[caption id="attachment_20166" align="alignnone" width="504" caption="Adobe Creek Wine & Storage, Redwood Empire Wine Storage and Eagle Transportation (pictured) worked out a deal to offer the more than 150 wineries they serve together the option of saving some of the money for trucking wine from their warehouses to fulfillment houses."][/caption]

Adobe Creek, Redwood to collaborate along with Napa's Vin-Go on shipping

PETALUMA and SANTA ROSA -- Two competing wine casegoods warehouses in Sonoma County this spring plan to collaborate on a new direct-to-consumer shipping venture through a recently launched local provider of wine order fulfillment and regulatory compliance services.

Chuck Holmes, an owner of Adobe Creek Wine & Storage in Petaluma, and Mark Burris, part-owner and president of Redwood Empire Wine Storage and trucking company Eagle Transportation in Santa Rosa, have known each other for years.

Owners of Adobe Creek Wine & Storage in Petaluma and Redwood Empire Wine Storage and Eagle Transportation in Santa Rosa worked out a deal to offer the more than 150 wineries they serve together the option of saving some of the money for trucking wine from their warehouses to fulfillment houses, where it must be inventoried and repacked for shipment directly to consumers or trade accounts.

In the new arrangement, bulk wine and casegoods hauler Eagle would move cases from Redwood Empire Storage to Adobe Creek to be repacked into fewer-bottle packages for club shipments and orders.

“It’s a little bit different that two competitors can work together,” said Mr. Burris.

“We’ve been friends for a very long time,” said Mr. Holmes. “We trust each other.”

They’ve been working together for years since Adobe Creek opened in 2001. Redwood Empire Storage, which opened in 1991, can store up to 1 million cases, and Adobe Creek 1.2 million. When Adobe Creek filled up recently, Mr. Holmes worked out a deal with Mr. Burris to use his facility for overflow storage around harvest.

They’ve independently been looking for opportunities to get into order fulfillment to give wineries more reason to continue to use their warehouses. Yet the federal court rulings on interstate shipping of wine has made the prospect daunting.

However, a number of local warehousers have added fulfillment services by partnering with logistics and compliance providers. For example, Sonoma County Vintners Co-op partnered with Pack n’ Ship Direct, which also has formed in-house fulfillment agreements with warehousers in Napa Valley.

Such partnerships and a suite of software can streamline the process of moving a consumer’s order from the winery to the warehouse to the fulfillment service to the carrier and finally to the customer.

The Adobe Creek and Redwood Empire Storage direct-shipping venture is set to launch in May and June, respectively. The companies are finalizing an agreement with Napa-based fulfillment and compliance service Vin-Go LLC. It opened in July 2009, offering an order-to-delivery software package to automate shipments to 45 states and alliances to allow for lower-cost shipments during more months of the year.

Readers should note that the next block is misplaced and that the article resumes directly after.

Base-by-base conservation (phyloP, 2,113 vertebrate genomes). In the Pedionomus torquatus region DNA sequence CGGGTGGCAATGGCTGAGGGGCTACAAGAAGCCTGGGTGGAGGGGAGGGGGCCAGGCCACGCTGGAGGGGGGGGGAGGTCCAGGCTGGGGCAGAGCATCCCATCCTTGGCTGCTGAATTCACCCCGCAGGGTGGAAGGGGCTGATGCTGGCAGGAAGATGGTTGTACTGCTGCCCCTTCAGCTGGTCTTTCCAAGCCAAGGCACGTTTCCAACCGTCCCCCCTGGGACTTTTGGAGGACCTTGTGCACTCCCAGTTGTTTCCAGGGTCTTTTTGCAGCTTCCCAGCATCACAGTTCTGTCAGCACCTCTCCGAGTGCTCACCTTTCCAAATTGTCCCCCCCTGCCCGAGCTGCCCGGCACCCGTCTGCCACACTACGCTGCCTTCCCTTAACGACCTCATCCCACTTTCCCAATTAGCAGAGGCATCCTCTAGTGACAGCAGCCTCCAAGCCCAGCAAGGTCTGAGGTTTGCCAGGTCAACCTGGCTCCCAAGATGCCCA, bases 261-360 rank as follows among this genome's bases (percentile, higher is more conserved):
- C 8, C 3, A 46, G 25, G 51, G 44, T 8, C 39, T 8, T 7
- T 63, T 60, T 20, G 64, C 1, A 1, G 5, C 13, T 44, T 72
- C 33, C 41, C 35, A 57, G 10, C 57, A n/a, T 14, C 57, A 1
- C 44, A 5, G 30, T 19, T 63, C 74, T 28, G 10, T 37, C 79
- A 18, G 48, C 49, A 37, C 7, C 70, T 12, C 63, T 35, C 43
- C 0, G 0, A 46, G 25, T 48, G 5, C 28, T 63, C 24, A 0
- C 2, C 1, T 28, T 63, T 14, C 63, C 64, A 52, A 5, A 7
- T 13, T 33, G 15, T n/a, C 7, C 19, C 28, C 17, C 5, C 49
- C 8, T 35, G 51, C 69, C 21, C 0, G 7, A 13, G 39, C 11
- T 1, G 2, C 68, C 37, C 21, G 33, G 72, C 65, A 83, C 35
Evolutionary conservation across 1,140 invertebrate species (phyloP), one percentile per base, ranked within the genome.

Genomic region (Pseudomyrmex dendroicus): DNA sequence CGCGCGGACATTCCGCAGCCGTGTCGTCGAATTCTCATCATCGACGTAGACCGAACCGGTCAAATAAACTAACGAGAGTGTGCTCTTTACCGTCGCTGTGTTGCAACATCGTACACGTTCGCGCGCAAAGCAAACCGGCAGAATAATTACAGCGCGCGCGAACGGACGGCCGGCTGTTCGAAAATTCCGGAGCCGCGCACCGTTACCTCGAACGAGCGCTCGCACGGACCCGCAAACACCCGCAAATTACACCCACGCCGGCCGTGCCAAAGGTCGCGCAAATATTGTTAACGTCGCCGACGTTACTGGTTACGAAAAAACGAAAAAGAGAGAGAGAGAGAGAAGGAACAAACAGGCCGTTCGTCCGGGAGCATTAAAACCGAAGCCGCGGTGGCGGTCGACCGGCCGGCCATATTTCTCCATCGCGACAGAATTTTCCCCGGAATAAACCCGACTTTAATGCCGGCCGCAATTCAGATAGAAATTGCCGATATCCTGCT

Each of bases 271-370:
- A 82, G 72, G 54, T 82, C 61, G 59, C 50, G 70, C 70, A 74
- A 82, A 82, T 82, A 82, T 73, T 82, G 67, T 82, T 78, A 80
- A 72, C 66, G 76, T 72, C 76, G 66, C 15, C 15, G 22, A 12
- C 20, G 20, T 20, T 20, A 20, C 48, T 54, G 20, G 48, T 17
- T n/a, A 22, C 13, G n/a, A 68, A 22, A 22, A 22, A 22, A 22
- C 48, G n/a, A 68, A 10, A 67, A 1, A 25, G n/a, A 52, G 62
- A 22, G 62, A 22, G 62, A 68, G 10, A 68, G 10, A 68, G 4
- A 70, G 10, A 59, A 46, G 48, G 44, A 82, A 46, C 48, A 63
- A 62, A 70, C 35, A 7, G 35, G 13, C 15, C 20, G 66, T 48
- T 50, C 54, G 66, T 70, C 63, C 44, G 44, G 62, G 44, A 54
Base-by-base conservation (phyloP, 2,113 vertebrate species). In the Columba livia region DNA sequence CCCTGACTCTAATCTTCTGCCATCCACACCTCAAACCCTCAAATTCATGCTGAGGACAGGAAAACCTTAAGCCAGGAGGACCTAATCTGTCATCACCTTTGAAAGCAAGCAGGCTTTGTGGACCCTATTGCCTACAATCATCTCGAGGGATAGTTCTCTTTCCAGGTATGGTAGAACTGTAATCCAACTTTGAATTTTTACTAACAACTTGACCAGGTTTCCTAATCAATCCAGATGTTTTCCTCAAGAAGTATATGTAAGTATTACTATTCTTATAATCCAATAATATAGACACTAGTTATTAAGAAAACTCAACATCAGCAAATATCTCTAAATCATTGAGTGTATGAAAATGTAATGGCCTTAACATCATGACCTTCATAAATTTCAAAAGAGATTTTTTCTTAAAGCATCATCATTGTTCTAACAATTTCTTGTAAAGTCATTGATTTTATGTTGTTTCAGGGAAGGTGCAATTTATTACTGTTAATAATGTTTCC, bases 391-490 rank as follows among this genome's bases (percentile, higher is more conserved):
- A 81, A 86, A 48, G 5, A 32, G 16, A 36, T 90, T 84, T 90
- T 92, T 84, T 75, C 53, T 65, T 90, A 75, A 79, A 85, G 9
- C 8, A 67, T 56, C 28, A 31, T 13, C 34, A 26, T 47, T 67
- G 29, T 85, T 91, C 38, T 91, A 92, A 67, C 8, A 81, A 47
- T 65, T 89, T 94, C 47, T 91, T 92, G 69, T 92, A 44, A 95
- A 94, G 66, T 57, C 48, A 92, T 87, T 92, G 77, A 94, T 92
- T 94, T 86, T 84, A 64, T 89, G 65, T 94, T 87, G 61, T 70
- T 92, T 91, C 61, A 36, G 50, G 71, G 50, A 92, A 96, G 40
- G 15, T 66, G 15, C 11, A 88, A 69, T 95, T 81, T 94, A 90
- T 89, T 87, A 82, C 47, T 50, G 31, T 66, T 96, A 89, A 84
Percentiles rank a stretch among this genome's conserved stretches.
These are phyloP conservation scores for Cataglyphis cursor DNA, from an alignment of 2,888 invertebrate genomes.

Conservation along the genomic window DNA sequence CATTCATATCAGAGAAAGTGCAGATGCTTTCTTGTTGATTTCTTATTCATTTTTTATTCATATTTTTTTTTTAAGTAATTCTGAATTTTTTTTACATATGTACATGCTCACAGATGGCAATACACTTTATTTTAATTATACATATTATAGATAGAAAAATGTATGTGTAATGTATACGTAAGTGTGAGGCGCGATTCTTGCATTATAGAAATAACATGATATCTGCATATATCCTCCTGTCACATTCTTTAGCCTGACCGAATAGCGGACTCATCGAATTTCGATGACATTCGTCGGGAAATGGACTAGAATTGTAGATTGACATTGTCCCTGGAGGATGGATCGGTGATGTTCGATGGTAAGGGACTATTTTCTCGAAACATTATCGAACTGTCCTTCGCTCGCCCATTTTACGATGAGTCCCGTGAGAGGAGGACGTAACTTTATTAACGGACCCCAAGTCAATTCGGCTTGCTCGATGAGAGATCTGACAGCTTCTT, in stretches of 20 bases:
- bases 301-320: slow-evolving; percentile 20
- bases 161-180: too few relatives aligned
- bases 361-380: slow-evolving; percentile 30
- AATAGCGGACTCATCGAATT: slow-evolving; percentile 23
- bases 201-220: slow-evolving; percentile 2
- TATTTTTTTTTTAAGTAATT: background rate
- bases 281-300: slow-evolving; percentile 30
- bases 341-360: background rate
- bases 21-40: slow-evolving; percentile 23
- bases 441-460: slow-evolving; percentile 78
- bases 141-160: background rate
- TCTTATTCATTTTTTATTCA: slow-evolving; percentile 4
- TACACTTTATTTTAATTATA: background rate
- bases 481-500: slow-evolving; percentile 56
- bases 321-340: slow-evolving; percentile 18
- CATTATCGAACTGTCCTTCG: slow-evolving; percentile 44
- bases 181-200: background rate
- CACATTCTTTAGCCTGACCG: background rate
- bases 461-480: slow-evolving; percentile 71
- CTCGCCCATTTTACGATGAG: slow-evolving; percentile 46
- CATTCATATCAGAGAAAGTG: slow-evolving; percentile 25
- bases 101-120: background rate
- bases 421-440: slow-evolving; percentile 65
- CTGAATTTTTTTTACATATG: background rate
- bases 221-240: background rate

Vin-Go is led by Chief Operating Officer Mike Steinhauer. For the past two years he was director of compliance and audit for large Napa-based fulfillment house New Vine, which was rescued and then acquired in mid-2009 by Inertia Beverage Group also of Napa, as well as director of internal audit at San Diego-area software maker Kintera. Before that he was controller for Auberge du Soleil in Calistoga.

Vin-Go has formed alliances to provide forward warehousing in the key wine-consuming states of New York, South Carolina, Florida, Texas and Arizona, according to the company Web site. Refrigerated trucks would move cases or packages to chilled warehouses in those locations.

Common carriers would take the packages the “last mile” to the consumer’s or trade account’s address.

The practice is called “zone skipping” because the product is moved to warehouses, saving common carrier costs for moving individual packages across a number of states. For the wine business, skipping across states in chilled trucks rather than the typically unrefrigerated carrier allows wineries to sell and ship wine during hot summer months.

That’s particularly true for hot climates such as Texas, where Vin-Go has arranged for climate-controlled vehicles to make final deliveries.

Mr. Holmes said Adobe Creek would be packing orders in Petaluma, and Vin-Go’s system would arrange for the chiller trucks to move the items to the last-mile distribution points. Adobe Creek currently has a full-time staff of 16, with six in the soon-to-expand office in the facility. The warehouse workers already pull certain orders for customers and apply certain required labeling.

“I’m hoping this opens a whole lot more sales for wineries,” Mr. Holmes said of the Vin-Go forward-warehousing feature.

For more information, contact Adobe Creek at 707-769-9317 and www.adobe-ceek.com, Redwood Empire Storage at 707-586-9766 and www.eagle-redwood.com, or Vin-Go at 707-603-2203 and www.vingo.net.